James Milligan, Dean of Admissions (1948 - 2005)

A gathering in memory of Dean James Milligan

Monday, January 31, 2005
3:00 p.m.
St. Paul's Chapel
Columbia University Campus

Reception (immediately following the service)
4:00 p.m.
Law School Drapkin Lounge
Third floor, Jerome Greene Hall

[email protected]

Gifts in memory of Dean Milligan may be sent to:

Columbia Law School
attn: Mendy Munson
435 West 116th Street, Box A-2
New York, NY 10027
(212) 854-1378

[We hope to create an endowed scholarship fund in Dean Milligan's name.]

Dean James Milligan


Jim Milligan, who oversaw the LawSchool's Admissions Office for nearly a quarter of a century, died on January 7.  He was 56.


"Jim was an integral part of our community for twenty-five years," said Dean David Schizer. "He viewed our students as his children, remembering details about their files for decades after they graduated. He was a wonderfully talented admissions professional, and a loyal and dear friend."


Jim was born in Boston on August  28, 1948.  The son of an office machine technician and an office manager who both worked at Sears, Jim attended CatholicMemorialHigh School and received an A.B. at College of the Holy Cross, with a concentration in English literature and the Classics.  After graduating in 1970, he became coordinator of residential life in the Office of Student Affairs at the University of Connecticut.  Three years later, after earning an M.A. in education at the university, he moved to New York to become the assistant director of financial aid at Teachers College, where he met his wife, Karen Blank.  He began work on his Ed.D.; his dissertation, titled "Institutional Image and its Effect Upon Choice of College by Secondary Students," was an early nod to his eventual success in bringing the best of prospective students to MorningsideHeights. 


Jim got his first taste of ColumbiaLawSchool when he served as an administrative intern in the Admissions Office in 1976-77 under Frank Walwer '55 and John Kullberg.   In the words of his colleagues, Jim was "smitten by the admissions bug."  For the next three years, he honed his skills as associate director of admissions at HampshireCollege, before being named the LawSchool's assistant dean and director of admissions in 1980.


Jim and his colleagues oversaw and guided changes that greatly diversified ColumbiaLawSchool's student body.  In 1980, for example, women comprised 32 percent of the LawSchool's entering class.  The figure rose to 45 percent by 1987 and, in 2003, to 52 percent, the first time women outnumbered men.  The Admissions Office also oversaw a significant rise in the numbers of minority and international students.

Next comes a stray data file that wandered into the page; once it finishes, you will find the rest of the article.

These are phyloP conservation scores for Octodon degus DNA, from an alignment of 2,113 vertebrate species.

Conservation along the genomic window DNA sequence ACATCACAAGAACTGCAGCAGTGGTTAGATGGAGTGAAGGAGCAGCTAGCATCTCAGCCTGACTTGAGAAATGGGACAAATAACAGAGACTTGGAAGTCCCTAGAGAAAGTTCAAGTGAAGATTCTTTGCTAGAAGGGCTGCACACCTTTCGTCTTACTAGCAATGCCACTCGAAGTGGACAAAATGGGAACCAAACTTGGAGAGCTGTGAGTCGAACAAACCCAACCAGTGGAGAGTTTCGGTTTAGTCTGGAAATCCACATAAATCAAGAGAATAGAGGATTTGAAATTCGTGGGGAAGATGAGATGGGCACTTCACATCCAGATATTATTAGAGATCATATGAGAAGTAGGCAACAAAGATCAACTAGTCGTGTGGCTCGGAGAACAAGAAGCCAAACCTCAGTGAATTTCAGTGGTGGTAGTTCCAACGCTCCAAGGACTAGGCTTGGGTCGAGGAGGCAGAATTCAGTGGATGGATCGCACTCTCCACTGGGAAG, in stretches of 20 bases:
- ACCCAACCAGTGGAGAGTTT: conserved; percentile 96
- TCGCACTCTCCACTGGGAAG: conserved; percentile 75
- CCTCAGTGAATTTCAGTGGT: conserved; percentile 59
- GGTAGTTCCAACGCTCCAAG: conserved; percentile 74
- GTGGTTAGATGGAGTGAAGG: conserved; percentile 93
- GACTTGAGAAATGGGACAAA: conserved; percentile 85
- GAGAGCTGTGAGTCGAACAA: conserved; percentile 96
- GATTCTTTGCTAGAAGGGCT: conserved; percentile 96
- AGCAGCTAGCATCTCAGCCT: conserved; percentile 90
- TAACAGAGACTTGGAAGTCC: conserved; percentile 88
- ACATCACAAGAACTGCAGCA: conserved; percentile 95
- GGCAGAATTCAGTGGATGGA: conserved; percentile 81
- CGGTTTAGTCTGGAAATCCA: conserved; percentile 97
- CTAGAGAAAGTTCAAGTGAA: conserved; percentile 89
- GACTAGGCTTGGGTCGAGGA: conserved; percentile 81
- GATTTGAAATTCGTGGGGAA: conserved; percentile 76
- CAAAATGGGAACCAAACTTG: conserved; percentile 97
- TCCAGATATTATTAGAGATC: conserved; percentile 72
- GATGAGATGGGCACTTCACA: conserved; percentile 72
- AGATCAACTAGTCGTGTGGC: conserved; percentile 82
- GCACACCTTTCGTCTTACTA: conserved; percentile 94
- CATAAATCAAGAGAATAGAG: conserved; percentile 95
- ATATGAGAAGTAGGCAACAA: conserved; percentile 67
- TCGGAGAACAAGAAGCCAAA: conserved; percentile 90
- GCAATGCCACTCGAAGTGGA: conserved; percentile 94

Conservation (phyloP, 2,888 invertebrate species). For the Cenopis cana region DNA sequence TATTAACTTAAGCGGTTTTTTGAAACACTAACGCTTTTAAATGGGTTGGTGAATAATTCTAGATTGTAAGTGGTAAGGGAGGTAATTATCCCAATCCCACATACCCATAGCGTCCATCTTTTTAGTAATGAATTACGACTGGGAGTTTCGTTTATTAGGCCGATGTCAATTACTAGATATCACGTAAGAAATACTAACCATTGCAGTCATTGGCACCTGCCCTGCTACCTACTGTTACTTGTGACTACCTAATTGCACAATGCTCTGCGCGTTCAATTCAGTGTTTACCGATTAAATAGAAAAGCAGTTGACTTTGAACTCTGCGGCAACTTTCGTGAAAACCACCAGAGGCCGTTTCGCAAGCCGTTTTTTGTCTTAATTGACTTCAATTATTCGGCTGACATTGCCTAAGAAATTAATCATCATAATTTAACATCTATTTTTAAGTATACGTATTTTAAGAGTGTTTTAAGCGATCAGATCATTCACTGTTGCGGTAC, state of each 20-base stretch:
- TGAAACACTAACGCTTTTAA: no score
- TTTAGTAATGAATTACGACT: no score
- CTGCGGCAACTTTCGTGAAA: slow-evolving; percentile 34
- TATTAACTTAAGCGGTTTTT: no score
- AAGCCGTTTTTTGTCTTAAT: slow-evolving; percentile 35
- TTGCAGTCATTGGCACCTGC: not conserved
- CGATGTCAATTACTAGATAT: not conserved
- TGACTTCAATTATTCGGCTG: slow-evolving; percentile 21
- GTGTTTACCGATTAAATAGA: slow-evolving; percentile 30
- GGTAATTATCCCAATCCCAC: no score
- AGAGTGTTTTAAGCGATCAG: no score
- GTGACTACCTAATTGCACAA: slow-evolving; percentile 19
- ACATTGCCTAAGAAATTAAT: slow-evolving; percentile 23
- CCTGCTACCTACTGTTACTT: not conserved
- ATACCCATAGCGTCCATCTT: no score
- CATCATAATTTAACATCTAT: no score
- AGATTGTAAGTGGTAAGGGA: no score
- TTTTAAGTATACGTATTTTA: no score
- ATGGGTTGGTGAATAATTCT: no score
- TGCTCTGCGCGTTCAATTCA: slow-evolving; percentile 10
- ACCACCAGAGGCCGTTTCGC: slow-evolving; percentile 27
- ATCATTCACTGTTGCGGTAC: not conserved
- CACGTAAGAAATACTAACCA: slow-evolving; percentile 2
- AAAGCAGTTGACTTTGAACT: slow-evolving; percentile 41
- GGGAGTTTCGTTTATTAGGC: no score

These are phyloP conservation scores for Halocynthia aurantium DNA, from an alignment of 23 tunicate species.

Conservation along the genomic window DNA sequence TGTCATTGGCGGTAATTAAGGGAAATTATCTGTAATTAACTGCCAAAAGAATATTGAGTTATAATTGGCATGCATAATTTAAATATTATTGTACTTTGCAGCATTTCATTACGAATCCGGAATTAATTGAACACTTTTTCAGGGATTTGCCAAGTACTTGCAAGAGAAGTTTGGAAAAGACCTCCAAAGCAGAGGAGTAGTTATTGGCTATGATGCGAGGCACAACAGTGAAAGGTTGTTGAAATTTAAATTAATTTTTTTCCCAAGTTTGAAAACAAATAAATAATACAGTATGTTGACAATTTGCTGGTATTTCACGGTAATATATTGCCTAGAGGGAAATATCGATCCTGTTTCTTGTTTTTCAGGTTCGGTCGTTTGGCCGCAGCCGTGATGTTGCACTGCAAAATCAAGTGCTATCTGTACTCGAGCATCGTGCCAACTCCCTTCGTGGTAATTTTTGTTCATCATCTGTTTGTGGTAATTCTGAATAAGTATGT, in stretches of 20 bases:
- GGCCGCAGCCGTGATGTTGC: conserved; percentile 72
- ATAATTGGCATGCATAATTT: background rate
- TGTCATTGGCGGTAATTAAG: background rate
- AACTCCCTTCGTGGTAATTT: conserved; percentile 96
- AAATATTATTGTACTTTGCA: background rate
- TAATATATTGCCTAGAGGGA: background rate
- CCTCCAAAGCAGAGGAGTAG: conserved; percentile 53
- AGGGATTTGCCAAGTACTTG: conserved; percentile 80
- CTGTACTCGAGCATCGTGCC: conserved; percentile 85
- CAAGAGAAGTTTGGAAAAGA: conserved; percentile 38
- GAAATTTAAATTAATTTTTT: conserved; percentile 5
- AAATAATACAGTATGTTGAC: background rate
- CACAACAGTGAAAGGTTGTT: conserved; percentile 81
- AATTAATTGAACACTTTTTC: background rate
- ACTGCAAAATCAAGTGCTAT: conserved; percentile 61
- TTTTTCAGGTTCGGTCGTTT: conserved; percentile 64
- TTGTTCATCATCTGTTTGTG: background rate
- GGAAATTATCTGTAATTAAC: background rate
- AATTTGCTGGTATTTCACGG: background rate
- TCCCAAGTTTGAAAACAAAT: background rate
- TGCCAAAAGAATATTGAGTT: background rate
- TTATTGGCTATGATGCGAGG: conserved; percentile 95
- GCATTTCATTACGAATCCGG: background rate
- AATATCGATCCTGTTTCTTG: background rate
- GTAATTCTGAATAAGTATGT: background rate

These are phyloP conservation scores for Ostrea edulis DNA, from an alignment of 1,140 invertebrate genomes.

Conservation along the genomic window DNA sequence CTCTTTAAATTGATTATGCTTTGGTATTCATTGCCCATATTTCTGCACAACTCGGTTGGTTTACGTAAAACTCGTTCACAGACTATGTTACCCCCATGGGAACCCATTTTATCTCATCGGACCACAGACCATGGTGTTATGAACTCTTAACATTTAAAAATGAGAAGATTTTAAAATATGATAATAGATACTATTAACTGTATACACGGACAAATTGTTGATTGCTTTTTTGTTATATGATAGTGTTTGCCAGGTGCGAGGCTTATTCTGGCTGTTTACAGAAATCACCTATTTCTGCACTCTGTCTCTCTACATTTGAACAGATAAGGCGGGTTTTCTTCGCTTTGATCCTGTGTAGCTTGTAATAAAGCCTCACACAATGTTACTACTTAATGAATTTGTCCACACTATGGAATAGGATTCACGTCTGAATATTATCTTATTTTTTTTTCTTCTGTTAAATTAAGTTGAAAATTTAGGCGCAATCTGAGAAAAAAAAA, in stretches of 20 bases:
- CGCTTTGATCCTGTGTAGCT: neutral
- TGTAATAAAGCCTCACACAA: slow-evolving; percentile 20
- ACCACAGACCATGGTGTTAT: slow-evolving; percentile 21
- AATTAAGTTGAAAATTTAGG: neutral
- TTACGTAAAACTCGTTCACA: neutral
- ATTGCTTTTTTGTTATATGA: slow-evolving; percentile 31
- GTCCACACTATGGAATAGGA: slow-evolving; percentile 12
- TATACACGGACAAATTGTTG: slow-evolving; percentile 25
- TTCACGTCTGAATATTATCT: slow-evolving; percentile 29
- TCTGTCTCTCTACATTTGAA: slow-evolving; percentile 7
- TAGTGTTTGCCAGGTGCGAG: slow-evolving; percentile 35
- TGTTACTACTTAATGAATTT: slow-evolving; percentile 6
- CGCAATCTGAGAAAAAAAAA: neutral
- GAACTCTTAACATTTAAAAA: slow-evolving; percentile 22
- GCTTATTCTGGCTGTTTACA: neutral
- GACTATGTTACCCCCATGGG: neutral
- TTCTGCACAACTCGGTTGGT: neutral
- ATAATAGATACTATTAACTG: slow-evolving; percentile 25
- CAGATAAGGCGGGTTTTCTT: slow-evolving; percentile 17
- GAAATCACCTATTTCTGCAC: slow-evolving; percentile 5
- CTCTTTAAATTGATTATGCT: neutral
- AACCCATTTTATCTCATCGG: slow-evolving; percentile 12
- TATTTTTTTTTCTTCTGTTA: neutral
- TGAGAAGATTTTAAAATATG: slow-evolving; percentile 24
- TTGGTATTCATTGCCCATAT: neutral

During Jim's watch, the number of applications to Columbia also increased.  In 2003-04, Jim and his staff received more than 8,350 applications, which were whittled down to 375 places.  Jim himself read a sizeable portion of all applications and, before the semester began, perused files of all enrolled students to reorient himself with the new crop of first-years.


"When I came for an interview with Dean Milligan, I was nervous about my senior year of college, when I'd taken more "artsy"electives such as art history, music appreciation, and a film class," recalls novelist Brad Meltzer ‘96. "During the interview, he asked me about D. W. Griffith's controversial film The Birth of a Nation.  It caught me completely off guard.  We talked about the film, its controversy, and its impact.  As I left his office, I realized Dean Milligan  was testing me to see whether I had taken the film course seriously, or just considered it a blow-off class with a lot of Woody Allen movies.


"Still, I thought I'd blown the interview.  I'd spent an hour talking about film and my own writing when I should've been talking about law!  A friend who was a CLS student told me, ‘Columbia gets enough students who'll be lawyers. They also want a well-rounded student body.'  A few weeks later, I got my acceptance letter, hand-signed by Dean Milligan."


Outside the LawSchool, Jim served as a trustee of the Law School Admissions Council and on many of its committees.   He also served as chairman of Columbia's Community Impact, which coordinates volunteer social service by students and others in the Columbia community.  In the last few years of his life, he was discovering new interests in photography, cooking, and requiems.


He is survived by his wife, Karen J. Blank, dean of studies at BarnardCollege; a son, Ned, a recent graduate of ColumbiaCollege; a sister, Barbara; and dozens and dozens of relatives, friends, and colleagues.